Audrey Deschenes
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5 reasons Alibaba stock is tanking

Alibaba was supposed to be the can't miss initial public offering of a lifetime when it debuted last year. So much for that.

Any investor that bought and held Alibaba (BABA, Tech30) when it started trading on September 19 or shortly after that is sitting on a loss. Shares hit their lowest level -- just above $80 -- ever on Tuesday.


They bounced back to around $84 Wednesday, but it's still well below the $94 mark Alibaba closed at on its first day of trading.

So what gives? Is China's online retail market not yet ready for prime time?

Nothing could be further from the truth. Alibaba has continued to report stellar levels of sales and earnings growth. And its top rival JD.com (JD) just reported healthy results for its latest quarter as well.

But there are some problems specific to Alibaba that could keep Jack Ma's company from staging a big comeback anytime soon.

1. The pirate problem. Alibaba has been plagued by accusations that Taobao, Tmall and many of its other sites are havens for counterfeit goods and fake orders.

Alibaba has maintained that it takes the issue of illegal merchandise seriously. But Chinese regulators have been tough on Alibaba. Investors are still nervous.

2. Expectations were too high. When Alibaba reported its latest earnings in late January, the good news was that profits beat expectations. But sales missed estimates.

That's unforgivable for a momentum stock that was, at that point, still trading around $100 a share.

Are estimates more reasonable now? Perhaps. Analysts have cut their earnings projections for the next fiscal year in the past few months. But shares are still trading at nearly 30 times fiscal 2016 forecasts. That's not cheap.

Hesham Shaaban, Internet & Media analyst with research firm Hedgeye, even thinks Alibaba's growth could slow.

He notes that the company has relied heavily on affluent Chinese consumers to fuel its gross merchandise volume (i.e. the value of goods sold on its sites) and its revenue. As Alibaba adds more middle class customers, they are likely to spend less. And Shaaban said that will hurt revenue growth.

3. Competition is increasing. Alibaba may be the undisputed leader of China's e-commerce market. But there are other companies nipping at its heels. Investors should not underestimate JD, which has the backing of Chinese social media/mobile titan Tencent (TCEHY).

The company also went public last year and has been a far better performer than Alibaba. Shares of JD are 32% above their first day closing price.

This year alone, JD is up nearly 20% while Alibaba's stock has fallen 20%.

4. More big shareholders may be about to sell. Shaaban thinks investors need to be more nervous about the fact that a big lockup expiration period for Alibaba stock is about to expire. Insiders will be able to sell 429 million shares of Alibaba later this month.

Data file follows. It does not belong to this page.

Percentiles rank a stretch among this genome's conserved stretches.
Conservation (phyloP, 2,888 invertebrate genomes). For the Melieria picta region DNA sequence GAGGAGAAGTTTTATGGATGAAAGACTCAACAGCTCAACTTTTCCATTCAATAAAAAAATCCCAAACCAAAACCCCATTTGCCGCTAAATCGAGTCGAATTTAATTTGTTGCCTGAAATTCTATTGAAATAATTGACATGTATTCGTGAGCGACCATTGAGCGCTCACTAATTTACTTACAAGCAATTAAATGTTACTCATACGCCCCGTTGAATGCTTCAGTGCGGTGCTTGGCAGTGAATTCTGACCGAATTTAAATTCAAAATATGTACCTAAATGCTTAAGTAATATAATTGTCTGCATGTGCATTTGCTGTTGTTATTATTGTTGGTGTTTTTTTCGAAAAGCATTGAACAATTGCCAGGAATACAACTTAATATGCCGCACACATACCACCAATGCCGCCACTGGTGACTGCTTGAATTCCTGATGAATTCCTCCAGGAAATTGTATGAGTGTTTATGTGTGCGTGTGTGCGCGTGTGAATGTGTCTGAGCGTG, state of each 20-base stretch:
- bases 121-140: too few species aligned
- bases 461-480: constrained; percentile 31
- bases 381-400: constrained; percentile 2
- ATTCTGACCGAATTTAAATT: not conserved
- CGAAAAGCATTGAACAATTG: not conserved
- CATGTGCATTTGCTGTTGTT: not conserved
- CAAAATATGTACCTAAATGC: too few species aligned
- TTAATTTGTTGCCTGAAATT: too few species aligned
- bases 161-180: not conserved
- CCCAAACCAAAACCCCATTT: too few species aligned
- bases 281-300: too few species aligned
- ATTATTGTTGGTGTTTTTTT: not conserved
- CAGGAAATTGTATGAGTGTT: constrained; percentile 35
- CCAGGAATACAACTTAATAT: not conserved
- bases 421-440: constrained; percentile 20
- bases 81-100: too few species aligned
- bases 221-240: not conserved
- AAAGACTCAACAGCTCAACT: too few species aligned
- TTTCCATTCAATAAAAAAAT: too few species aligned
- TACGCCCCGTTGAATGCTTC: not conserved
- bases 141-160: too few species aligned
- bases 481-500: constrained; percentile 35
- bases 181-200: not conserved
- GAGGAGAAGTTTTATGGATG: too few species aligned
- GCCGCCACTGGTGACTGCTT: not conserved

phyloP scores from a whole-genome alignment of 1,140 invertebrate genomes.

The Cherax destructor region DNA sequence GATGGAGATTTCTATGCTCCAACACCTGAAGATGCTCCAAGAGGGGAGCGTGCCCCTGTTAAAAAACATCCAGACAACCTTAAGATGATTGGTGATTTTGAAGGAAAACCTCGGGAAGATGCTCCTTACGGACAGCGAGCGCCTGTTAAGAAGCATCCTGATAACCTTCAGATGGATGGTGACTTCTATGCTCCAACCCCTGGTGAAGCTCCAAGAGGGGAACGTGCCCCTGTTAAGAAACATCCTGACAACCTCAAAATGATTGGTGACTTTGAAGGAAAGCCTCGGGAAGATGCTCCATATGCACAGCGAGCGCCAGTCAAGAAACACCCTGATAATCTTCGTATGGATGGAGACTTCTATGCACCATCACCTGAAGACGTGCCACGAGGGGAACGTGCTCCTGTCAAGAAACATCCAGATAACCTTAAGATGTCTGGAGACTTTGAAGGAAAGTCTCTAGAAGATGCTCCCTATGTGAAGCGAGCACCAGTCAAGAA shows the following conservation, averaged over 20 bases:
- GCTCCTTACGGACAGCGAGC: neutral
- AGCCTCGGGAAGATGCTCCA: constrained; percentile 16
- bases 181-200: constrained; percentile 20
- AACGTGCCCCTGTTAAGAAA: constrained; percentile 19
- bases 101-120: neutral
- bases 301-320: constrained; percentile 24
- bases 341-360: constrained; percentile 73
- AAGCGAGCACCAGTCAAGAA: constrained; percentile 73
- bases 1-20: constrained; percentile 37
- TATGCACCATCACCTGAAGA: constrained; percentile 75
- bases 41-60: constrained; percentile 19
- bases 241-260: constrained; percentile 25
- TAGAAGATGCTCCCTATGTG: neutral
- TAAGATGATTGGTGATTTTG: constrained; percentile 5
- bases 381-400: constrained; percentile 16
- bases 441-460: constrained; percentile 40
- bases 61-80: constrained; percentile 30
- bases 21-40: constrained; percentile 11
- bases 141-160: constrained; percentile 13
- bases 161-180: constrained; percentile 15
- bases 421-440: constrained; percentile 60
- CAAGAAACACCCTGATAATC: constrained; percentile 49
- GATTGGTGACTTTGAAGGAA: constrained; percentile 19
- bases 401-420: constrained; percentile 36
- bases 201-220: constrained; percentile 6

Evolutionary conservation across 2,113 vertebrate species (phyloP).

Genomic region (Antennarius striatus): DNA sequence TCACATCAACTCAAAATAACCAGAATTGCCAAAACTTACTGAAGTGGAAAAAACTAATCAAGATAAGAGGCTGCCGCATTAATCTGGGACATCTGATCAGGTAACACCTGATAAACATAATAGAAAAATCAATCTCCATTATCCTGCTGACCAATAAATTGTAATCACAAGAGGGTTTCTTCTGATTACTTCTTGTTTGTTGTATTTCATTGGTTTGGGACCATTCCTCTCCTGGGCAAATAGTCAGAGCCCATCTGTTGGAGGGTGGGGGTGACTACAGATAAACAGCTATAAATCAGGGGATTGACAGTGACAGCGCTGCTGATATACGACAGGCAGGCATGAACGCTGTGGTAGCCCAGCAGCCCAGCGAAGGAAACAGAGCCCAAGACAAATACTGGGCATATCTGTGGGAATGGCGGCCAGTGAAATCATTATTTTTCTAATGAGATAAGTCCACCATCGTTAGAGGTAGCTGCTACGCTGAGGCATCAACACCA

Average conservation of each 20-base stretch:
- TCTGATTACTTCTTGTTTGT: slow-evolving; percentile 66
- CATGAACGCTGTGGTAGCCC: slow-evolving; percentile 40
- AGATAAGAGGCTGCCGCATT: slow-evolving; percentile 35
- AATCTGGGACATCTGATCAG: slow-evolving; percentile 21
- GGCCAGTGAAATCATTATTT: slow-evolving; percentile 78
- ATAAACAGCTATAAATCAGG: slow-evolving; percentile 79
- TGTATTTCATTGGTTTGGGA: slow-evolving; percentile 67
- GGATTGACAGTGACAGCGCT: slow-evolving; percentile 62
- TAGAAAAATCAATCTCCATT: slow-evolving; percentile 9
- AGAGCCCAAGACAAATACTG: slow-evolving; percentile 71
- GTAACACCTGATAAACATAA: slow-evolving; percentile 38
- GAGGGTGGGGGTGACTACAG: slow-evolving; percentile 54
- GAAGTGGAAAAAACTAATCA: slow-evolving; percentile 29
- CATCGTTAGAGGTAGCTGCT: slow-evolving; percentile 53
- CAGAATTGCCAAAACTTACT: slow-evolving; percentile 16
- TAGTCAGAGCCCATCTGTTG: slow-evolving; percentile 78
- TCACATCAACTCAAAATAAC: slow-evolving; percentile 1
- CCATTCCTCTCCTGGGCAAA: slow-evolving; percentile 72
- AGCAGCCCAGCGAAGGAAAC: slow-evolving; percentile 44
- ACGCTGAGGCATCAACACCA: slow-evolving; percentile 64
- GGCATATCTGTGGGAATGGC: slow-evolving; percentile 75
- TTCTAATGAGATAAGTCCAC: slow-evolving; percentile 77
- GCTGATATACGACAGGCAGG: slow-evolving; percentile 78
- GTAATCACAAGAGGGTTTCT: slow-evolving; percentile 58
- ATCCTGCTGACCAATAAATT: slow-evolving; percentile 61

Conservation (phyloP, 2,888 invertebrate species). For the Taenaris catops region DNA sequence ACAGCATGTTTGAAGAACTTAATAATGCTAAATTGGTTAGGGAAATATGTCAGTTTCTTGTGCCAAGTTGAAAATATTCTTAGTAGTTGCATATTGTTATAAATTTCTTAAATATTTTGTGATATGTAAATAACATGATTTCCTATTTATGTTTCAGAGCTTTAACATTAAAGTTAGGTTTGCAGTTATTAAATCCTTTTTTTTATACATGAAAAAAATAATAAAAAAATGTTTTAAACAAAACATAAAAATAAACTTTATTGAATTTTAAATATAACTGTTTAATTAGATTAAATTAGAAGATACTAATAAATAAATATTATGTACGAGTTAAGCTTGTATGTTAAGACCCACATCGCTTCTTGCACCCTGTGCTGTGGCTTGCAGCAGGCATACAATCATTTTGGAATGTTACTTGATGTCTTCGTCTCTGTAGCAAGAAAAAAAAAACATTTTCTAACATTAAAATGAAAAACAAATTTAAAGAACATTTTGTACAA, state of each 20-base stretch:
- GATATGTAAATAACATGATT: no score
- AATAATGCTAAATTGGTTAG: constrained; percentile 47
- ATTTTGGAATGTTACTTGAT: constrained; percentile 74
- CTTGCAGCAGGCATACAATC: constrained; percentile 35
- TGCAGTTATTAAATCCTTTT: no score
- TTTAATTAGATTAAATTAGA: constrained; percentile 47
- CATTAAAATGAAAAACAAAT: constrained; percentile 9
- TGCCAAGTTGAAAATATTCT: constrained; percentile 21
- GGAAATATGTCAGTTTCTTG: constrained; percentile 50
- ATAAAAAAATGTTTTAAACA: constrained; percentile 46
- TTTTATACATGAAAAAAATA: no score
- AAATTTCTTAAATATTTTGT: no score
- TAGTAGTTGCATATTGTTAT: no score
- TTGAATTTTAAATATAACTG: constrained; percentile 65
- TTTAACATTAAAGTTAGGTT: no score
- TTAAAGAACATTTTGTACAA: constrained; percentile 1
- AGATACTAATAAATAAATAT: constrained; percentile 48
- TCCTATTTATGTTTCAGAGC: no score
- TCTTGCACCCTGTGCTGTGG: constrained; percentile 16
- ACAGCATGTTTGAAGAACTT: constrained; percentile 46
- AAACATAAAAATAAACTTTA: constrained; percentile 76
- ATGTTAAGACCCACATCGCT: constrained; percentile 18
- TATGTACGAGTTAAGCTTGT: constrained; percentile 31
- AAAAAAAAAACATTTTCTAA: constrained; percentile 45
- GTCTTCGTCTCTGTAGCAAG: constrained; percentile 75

Shaaban said that some institutional investors may look to cash in now that the stock is well off its highs. For many insiders, they can still sell at a profit. The offering price for Alibaba, after all, was $68 a share.

And don't forget Yahoo (YHOO, Tech30) either. Yahoo announced plans in January to spin off its remaining stake in Alibaba to shareholders as a separate company later this year. That's another 389 million shares that will be hitting the open market.

5. Is Alibaba Mandarin for Amazon? Another criticism of Alibaba is that, like Amazon, it may be trying to do too much. Alibaba has stakes in a soccer team and movie studio in addition to a mobile video game unit.

And the company is also looking to expand beyond China. The United States is definitely one of Jack Ma's big targets. To that end, Alibaba announced Wednesday that its cloud services subsidiary Aliyun will open a new data center in Silicon Valley.

That puts Alibaba squarely in the sights of Amazon (AMZN, Tech30), as well as other U.S. tech heavyweights such as Google (GOOGL, Tech30) and Microsoft (MSFT, Tech30). But the cloud business is highly competitive. Is Ma biting off more than he can chew? It's a fair question to ask and another reason for investors to be concerned.

Still, it's premature to judge the success or failure of Alibaba a mere five months after its IPO. Remember how poorly Facebook did after its debut? And how great Twitter did?

If nothing else, the recent pullback in Alibaba should remind all investors how risky it is to invest in a company in the first year after it starts trading. Leave that to the pros.

CNNMoney (New York)